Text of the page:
VB: It reminds me the approach you just criticized... You look around and then you close your eyes, your ears...
MY: But I open my eyes to nature. That’s my attitude. Many of my projects are built more in opposition to their contexts. Sometimes, they are more integrated. In my Hutong Bubble 32 project built in central Beijing the bubble-like, futuristic form that contains a toilet and stairs to the rooftop seems to be alien to its historical surroundings, but at the same time it reflects everything around it with its shiny surface and, in a way, disappears entirely. Yet, this strange form attracts curiosity and opens the possibility for newly imagined spaces that promise to revitalize the historical fabric of the city. On the other hand, Harbin Opera House is isolated; it stands alone. My intention there was to create a mountain. There was no “crime” there before...
VB: Would you say that architecture for you starts with a conversation?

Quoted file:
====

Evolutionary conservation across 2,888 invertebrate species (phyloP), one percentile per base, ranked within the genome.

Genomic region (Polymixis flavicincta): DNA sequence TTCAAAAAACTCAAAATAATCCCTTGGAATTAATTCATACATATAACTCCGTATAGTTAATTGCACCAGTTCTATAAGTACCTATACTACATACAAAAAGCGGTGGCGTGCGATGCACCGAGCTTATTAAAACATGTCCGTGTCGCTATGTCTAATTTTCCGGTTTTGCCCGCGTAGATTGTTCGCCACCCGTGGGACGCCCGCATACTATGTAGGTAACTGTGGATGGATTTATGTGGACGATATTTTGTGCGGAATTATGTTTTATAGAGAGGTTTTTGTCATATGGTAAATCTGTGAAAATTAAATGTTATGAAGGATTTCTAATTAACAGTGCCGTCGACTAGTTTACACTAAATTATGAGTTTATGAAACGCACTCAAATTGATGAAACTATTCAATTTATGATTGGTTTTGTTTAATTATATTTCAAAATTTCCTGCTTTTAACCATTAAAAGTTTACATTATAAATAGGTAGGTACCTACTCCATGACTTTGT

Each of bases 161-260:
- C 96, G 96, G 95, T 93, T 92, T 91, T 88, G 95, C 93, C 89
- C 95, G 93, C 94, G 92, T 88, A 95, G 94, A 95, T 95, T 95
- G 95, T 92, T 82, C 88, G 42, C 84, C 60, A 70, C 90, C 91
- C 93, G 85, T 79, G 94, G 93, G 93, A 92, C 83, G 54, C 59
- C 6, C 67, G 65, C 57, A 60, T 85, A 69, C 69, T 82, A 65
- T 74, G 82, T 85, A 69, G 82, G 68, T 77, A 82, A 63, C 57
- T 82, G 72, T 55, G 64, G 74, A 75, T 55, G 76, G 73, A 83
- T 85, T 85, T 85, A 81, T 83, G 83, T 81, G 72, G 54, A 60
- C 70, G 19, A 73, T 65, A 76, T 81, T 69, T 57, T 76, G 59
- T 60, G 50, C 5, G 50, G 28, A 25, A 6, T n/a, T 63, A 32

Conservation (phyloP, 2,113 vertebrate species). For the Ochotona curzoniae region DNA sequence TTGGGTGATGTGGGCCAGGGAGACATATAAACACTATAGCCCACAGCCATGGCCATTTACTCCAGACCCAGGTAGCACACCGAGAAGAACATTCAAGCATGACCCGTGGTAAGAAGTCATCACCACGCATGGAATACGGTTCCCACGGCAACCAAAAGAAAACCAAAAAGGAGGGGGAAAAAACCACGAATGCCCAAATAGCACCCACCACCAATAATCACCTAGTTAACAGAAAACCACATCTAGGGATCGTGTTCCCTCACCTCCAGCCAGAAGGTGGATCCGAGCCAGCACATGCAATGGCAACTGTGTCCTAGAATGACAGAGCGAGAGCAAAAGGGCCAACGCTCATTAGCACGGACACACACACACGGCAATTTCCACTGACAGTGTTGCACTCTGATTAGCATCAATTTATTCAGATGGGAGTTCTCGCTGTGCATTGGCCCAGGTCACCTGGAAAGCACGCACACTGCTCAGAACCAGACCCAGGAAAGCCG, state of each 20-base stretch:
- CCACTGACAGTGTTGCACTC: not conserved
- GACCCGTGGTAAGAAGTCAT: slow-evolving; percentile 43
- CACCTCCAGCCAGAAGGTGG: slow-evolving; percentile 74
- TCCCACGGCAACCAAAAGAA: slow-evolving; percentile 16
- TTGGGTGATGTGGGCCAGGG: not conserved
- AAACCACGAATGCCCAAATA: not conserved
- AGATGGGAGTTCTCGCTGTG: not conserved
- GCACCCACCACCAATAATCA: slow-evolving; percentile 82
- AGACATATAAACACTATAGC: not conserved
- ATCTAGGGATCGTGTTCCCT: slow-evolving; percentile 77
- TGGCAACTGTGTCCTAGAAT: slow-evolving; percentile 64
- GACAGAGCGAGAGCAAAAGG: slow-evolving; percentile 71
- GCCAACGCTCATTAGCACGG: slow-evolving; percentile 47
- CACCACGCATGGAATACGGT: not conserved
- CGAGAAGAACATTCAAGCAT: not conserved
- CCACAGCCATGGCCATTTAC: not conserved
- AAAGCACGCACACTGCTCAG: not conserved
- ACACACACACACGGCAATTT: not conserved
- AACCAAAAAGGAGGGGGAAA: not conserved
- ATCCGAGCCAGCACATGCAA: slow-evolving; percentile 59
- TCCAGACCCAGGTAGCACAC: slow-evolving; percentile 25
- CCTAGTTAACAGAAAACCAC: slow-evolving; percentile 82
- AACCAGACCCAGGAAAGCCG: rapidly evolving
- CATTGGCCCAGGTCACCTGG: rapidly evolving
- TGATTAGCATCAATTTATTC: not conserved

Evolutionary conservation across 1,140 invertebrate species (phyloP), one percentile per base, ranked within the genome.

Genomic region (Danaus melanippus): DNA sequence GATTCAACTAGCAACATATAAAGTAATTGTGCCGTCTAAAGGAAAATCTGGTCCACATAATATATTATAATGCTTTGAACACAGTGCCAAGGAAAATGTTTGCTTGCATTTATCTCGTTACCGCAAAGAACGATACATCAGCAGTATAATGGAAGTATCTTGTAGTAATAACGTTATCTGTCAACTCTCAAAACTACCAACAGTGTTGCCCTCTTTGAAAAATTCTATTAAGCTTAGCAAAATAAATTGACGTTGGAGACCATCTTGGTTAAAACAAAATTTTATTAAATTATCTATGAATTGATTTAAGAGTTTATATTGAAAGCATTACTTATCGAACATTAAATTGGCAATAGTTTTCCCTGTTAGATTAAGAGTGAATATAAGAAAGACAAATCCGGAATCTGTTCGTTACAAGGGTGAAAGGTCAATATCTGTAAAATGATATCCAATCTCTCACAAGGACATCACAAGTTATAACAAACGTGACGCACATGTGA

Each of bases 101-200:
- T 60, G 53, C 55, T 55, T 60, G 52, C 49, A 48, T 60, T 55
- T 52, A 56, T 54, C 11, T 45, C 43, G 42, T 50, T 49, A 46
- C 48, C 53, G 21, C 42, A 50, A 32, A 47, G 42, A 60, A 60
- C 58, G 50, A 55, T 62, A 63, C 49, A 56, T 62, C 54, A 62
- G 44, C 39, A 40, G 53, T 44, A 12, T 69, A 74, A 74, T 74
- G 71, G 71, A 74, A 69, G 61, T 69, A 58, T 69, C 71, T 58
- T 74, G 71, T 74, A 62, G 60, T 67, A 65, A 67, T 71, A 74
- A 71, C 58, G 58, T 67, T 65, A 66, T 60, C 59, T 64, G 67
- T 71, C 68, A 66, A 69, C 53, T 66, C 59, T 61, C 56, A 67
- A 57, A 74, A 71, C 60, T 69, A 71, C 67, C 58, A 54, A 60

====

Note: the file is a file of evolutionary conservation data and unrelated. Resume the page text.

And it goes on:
MY: Architecture for me is a conversation, in which I look back to the past and project my ideas into the future. Architecture is art, attitude, and emotions. All these things need to be linked.
VB: You said once, “I treat my projects as art.” Could you elaborate?
MY: Art is all about emotions. Art is about seeing things in a personal way. You can start a project with a site analysis or its function...
VB: But you don’t do that.
MY: No, I don’t. My emotions come from the cultural context. Each location represents a particular culture and brings out a different attitude, and mood in me. I look for different ways to respond to projects that are relevant to their particular context.